- The Ultimate Guide to Renters Insurance Coverage, Made Easy (this is an example of a pillar page)
- Cheat Sheet: What Renters Insurance Doesn’t Cover
- 8 Simple Answers To Your Homeowners Insurance Questions
These posts tackle many questions that people have on the topics of renters and homeowners insurance. (Which makes sense—since that’s what Lemonade provides.)
Each of these articles is in-depth and has sections dedicated to answering specific questions. And right up top, each post has an overview of the whole piece, with jumplinks to answers to specific questions.
Comprehensive posts like these tend to work because the more facets of a topic a page covers, the more likely it is for a page to be relevant to searches about that topic. (If you’re not already familiar with it, I’d recommend you read our beginner’s guide to pillar pages, and our guide to B2B SEO to learn more about why and how this works.)
3. Define the jargon, get the traffic
Insurance is full of terms that first-time renters and first-time homeowners have never heard before. The professionals often blow right through these terms without explaining them, which doesn’t make it easy for the people who are trying to figure out their insurance.
But Lemonade is getting a good deal of their organic traffic by changing this.
They’ve created a hub of dictionary entries that explain some of the jargon surrounding this corner of the insurance world—in plain English. So far, they’ve defined 52 insurance-specific terms that people search for. They call this hub “Insuropedia.”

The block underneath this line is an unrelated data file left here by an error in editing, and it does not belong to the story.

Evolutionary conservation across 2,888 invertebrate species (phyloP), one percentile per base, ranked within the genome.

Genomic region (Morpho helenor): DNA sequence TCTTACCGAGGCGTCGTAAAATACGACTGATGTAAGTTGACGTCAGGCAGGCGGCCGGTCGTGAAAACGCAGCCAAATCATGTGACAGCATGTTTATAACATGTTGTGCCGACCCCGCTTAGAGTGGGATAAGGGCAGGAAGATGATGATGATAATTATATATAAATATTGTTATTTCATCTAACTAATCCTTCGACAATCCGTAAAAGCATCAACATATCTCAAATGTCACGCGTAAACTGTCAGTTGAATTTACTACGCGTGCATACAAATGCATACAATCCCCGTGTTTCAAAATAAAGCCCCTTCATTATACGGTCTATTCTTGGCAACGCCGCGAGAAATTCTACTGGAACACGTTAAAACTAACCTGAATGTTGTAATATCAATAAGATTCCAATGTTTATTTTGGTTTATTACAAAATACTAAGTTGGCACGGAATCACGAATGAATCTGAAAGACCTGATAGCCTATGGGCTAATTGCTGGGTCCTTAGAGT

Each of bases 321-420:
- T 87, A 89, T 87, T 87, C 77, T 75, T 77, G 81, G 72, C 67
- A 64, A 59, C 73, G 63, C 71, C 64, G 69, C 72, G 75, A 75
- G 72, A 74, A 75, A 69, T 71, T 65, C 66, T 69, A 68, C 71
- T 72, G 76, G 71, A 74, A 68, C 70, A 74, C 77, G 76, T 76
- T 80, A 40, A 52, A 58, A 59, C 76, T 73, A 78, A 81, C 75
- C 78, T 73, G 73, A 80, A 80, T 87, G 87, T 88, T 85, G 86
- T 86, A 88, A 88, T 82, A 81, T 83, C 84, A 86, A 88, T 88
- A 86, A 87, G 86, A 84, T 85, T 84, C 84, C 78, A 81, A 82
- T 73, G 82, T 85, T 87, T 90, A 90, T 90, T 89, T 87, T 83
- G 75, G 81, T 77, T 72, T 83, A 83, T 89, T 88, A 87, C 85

Some of these entries are long-form blog posts (like this intro to deductibles). Others give short answers with more detailed explanations afterward (like this primer on landlord insurance). Still others give some examples to help people grasp some of these abstract concepts (like moral hazards).
And while Insuropedia doesn’t get as much traffic by visit count as the blog, it does bring in higher-value traffic. If you were to to try purchase Insuropedia’s traffic using Google ads, you’d spend somewhere in the neighborhood of $47,000 dollars a month. (The blog’s traffic, by comparison, would run you about $38,000.)
Lemonade is doing the work to define the terms that people are going to ask them about anyway. They’ve made a deck of educational content that they can reference in other blog posts, in chatbot conversations, in press releases—anywhere it comes up.
Lemonade’s organic traffic is on the rise, and I expect it will grow as they add SEO and content talent to their marketing team. Lemonade is a long way from reaching its SEO potential here—there’s a lot of room for their content to grow in the SERPs. They’re doing a lot of things well, and the more traction their content gains, the harder it will be for new insurance startups to knock them out of the organic results.
Want to build an SEO content strategy for your startup? We help disruptive companies plan and create content that gets organic traffic—in competitive spaces. If you’d like to talk about how we could work together, drop me a line.